Shanor: Agree that formal analysis can’t answer these questions; ask functional questions, e.g. about the functioning of the securities markets.
Kendrick: what I’m describing about speech has no normative valence; it could be used for good/evil. Speech is very good at insulting people.  Hard to have hate crimes w/o language that explains what you’re doing.  Want to disentangle the phenomenon from the normative values served by the speech; there are certain types of claims you can only make through language, like all the types of claims we discuss here; all rules for governing a democracy; any type of abstract or hypothetical thought—speech has a monopoly on those.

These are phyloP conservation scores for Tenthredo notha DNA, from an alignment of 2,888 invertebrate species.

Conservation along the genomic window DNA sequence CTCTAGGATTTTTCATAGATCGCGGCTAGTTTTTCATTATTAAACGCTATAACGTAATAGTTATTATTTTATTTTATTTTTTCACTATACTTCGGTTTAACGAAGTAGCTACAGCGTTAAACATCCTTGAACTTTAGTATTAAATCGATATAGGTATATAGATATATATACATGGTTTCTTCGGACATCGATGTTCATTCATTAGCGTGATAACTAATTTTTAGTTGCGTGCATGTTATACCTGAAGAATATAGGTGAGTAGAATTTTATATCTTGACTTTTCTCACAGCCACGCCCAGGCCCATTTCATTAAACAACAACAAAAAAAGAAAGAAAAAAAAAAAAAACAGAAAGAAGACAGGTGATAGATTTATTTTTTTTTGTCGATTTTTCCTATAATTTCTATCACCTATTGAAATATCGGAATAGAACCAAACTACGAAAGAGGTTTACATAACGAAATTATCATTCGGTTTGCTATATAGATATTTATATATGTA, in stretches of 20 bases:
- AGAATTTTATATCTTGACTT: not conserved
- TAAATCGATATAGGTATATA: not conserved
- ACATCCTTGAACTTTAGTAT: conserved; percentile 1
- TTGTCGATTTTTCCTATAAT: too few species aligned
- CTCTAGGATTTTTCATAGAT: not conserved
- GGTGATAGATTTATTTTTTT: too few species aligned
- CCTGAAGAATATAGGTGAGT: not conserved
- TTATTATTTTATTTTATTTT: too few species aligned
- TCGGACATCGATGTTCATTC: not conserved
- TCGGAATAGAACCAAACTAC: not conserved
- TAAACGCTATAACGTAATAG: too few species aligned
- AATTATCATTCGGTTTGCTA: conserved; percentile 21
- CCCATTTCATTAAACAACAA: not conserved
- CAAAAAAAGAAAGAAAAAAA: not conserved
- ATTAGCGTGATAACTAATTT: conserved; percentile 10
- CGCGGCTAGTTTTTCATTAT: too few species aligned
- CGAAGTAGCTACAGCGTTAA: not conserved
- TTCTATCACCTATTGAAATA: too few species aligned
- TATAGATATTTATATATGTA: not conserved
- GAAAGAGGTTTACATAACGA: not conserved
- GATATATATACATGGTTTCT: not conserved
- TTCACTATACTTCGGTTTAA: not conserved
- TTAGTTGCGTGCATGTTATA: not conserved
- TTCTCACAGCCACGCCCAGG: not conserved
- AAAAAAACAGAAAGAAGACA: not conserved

Q: many of the theorists you deal with are actually arguing about protection, not coverage.  We don’t protect speech in all cases, so maybe the question of whether speech is especially good at communicating is beside the point.  If we find parts of speech that aren’t doing the thing that speech in general can do, then we can regulate it, right?
Q: maybe speech communicates specially b/c we have a choice to say or not say: b/c we have a choice about integrity. Silence can mean something too.

1 comment:

  1. Nice editorial addition: "I work out." Wish I had thought of that!